Thursday, 27 November 2014

Of mindfulness and mourning

There was a passage in the book I'm currently reading that snagged my attention and my heart, exactly the way such sentiments do when I encounter them in real life:
Time was when I cooked for four. Time was when I chafed and grew fretful and said 'I can't bear this business of having to think of supper every night'. Time was when I dreamed of all the things I could do, all the lives I could lead if I wasn't tied down, beset, beleaguered. And time was - I'm glad to say - when the clasp of small arms around my neck and the feel of a soft face against my own stilled the restlessness and made me grateful and glad for the moment. 

Glad for the moment.

Although all too often my real life encounters omit that last thought - the only one that really matters - it's a sentiment I think many of us in the ALI community can relate to, we who have longed for the clasp of small arms and the feel of a soft face against our own. No restlessness about it.

We are fond of saying (perhaps to stay the tears?) that this is a silver lining, a blessing in disguise of infertility and loss: that these heartbreaking experiences will make of us more mindful parents. That when the chance comes our way, we won't whine about being tied down, about the loss of glamour or about sticky floors, having to be home every night for dinner at six, about the curtailing of dangly earrings or picking stray cheerios out of the bed sheets. And even if we cannot always keep to our own heroic parental standards of constant gratitude and mindfulness - for we are human, and there will be moments taken for granted - we remain, I believe, acutely aware. Perhaps more mindful than most of just how precious and ephemeral every beautiful moment is, as each new day presents us with new versions of our children, exceeding all the long-held dreams our hearts would conjure. Moment on top of beautiful (or infuriating, or scary, or prosaic, or tedious) moment, as these little beings we seem to have dreamt forth change, develop, astound, evoke pride and gratitude and wonder.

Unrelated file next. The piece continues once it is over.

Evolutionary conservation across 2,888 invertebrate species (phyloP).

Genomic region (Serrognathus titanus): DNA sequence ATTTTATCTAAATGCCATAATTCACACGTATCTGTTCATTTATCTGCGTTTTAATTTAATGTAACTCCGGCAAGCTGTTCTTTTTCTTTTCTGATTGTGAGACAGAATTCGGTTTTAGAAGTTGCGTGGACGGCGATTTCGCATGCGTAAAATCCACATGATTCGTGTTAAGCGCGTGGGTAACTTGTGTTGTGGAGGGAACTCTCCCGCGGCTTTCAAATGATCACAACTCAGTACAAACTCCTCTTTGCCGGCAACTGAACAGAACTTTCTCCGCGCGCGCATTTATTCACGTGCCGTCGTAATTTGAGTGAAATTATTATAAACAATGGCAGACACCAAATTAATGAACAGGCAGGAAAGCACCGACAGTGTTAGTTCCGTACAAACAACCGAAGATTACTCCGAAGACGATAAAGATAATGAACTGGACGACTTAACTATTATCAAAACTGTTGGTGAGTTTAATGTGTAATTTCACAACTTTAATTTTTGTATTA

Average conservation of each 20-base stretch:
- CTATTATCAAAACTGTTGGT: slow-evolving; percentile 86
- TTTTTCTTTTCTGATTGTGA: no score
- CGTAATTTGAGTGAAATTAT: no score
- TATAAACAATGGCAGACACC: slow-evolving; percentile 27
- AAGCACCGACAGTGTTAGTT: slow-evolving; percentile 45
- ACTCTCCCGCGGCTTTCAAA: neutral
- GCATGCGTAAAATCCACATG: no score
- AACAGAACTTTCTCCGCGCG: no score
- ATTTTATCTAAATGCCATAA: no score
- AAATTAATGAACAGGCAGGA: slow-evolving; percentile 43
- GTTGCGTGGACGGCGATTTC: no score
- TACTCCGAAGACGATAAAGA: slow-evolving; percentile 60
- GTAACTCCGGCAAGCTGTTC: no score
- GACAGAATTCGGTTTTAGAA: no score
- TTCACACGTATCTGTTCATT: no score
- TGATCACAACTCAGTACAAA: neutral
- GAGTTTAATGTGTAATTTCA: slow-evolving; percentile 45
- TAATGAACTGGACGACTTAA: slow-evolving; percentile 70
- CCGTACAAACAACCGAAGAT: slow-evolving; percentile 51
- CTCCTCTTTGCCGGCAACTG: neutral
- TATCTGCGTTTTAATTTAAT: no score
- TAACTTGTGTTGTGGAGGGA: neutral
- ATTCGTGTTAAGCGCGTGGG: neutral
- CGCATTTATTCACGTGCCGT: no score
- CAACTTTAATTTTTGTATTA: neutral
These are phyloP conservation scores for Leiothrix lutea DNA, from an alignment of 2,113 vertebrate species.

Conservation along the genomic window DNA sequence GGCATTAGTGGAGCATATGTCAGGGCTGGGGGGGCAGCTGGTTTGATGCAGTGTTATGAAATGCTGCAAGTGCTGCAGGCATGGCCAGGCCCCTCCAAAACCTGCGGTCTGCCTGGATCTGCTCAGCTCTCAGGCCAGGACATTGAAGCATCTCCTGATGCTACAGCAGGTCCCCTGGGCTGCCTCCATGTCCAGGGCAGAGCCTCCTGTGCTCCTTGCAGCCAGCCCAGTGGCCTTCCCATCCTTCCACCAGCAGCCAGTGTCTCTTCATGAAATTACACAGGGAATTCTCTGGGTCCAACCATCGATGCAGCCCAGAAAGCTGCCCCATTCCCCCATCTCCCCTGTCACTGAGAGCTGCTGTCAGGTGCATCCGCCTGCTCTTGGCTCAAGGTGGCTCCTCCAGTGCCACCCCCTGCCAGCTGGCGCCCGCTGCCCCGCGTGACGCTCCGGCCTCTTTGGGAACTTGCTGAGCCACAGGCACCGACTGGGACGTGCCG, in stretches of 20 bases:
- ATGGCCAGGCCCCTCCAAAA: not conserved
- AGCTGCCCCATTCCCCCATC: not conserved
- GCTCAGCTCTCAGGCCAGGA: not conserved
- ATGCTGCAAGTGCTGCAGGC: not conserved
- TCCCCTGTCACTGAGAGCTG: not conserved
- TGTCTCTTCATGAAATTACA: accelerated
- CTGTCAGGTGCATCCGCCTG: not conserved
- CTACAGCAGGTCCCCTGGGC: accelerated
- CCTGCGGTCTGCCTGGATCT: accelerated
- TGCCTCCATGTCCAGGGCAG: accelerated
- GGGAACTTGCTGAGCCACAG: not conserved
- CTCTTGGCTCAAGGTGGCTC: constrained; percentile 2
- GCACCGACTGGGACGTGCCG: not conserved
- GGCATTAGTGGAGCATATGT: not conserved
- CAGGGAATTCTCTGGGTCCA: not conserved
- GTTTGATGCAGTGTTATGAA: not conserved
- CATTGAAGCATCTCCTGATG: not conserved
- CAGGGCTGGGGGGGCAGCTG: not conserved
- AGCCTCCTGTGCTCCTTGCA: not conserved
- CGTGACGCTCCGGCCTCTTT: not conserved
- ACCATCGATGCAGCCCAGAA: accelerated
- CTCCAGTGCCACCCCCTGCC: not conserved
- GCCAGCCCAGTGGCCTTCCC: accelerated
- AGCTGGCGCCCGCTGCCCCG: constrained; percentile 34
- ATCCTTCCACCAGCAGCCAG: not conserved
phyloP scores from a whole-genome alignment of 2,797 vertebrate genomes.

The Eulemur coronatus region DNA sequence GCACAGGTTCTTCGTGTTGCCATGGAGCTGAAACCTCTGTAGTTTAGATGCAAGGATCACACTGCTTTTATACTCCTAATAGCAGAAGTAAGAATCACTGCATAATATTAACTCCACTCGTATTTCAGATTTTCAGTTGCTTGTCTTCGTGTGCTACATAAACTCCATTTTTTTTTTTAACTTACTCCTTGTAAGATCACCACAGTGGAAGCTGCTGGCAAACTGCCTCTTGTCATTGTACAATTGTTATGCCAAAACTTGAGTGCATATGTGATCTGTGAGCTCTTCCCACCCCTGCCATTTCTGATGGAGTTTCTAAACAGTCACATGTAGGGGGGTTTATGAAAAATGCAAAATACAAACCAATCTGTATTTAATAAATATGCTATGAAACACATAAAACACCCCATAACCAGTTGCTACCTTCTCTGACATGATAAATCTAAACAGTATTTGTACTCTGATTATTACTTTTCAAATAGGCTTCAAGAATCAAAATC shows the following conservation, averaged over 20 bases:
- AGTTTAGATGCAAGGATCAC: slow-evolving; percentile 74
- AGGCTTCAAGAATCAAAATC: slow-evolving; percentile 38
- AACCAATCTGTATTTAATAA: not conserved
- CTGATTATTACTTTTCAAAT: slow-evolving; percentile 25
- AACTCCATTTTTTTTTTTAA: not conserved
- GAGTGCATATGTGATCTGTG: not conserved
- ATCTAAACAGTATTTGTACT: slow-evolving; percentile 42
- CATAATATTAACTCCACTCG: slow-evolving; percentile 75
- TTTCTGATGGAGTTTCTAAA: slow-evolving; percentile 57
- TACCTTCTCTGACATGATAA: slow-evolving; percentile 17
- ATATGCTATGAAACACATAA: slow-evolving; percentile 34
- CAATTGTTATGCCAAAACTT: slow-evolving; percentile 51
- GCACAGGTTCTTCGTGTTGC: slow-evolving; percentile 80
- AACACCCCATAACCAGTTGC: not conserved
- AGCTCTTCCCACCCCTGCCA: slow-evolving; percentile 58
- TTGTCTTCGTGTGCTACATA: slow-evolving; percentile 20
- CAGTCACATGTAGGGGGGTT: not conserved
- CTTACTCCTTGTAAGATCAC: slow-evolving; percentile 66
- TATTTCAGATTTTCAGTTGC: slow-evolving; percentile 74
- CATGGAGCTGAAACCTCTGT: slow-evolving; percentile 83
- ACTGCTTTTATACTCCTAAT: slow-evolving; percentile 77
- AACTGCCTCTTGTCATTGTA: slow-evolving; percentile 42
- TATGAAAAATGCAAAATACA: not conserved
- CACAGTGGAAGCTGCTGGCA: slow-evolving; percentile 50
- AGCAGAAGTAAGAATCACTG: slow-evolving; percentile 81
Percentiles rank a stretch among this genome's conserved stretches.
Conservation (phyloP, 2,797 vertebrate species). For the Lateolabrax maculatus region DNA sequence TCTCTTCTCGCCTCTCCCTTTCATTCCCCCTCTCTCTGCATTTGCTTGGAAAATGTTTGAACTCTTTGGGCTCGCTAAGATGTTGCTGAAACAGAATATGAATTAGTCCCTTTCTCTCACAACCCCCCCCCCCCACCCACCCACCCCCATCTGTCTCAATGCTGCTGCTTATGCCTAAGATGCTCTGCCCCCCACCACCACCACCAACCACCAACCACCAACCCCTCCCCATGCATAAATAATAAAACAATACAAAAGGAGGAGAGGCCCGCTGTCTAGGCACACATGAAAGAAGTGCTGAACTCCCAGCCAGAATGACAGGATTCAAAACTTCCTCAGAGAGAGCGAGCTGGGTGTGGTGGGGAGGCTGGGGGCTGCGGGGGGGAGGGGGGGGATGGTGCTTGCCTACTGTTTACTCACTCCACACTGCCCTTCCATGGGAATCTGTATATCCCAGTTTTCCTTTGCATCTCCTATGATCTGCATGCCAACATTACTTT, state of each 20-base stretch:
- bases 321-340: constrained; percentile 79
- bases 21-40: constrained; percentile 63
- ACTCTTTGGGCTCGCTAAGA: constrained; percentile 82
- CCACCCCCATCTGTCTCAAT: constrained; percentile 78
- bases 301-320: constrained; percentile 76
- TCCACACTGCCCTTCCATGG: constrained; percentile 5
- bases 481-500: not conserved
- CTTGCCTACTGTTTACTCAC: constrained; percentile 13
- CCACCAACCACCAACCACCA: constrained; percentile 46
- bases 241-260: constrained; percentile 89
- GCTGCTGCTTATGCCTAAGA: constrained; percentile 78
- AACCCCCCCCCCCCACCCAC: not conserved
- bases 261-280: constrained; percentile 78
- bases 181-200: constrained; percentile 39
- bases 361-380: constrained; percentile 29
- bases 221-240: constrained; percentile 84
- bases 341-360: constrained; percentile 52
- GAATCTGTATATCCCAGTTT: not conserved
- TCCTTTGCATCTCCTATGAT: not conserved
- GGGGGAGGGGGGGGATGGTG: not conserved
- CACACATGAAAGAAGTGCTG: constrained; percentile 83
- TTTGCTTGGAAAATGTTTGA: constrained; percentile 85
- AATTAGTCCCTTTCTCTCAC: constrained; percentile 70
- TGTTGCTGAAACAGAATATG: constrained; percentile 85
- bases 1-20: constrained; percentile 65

But what if this mindfulness, as much as it reminds us to savour, brings with it such awareness of the fleeting nature of everyday life that it tears us away from the moment, tempting us instead to mourn for that which is passing before we've had the chance to fully appreciate its perfect bounty in the right-here-right-now? The knowledge that every first in their developmental trajectory is matched by a last. Our babies wrenched from our grasp by the children they will become, and the adolescents those will become, and so on, before we have time to say our goodbyes.

Because that, too (at least for me), is the legacy of loss and infertility; each moment fiercely, irrevocably, painfully precious.

I fret over the days that pass too quickly (while also being uncomfortably aware of just how unlike the parenting experience of my firstborn). Five months old! Six months! Now seven! I flail and try to grasp. I chide myself for not making note of each infinitesimally adorable thing. I take hundreds of pictures, and then feel awkward guilt for placing a lens between me and my daughter, capturing rather than living in the moment.

Mindfulness can and does nurture gratitude, but it can also overwhelm with, well...mindfulness. Awareness of just how real it all is. Just how impermanent.

I know it sounds melodramatic, but it's a question I've been ruminating on a lot lately, even before the passage from the book spelled it out for me. Girl Wonder will be my last child, the only one I get to raise. And while the knowledge of that and the arduous road we had to travel in getting her here are vital reminders to cherish each moment of joy, those same moments also encapsulate a strange kind of mourning (albeit one I know I am supremely lucky to experience).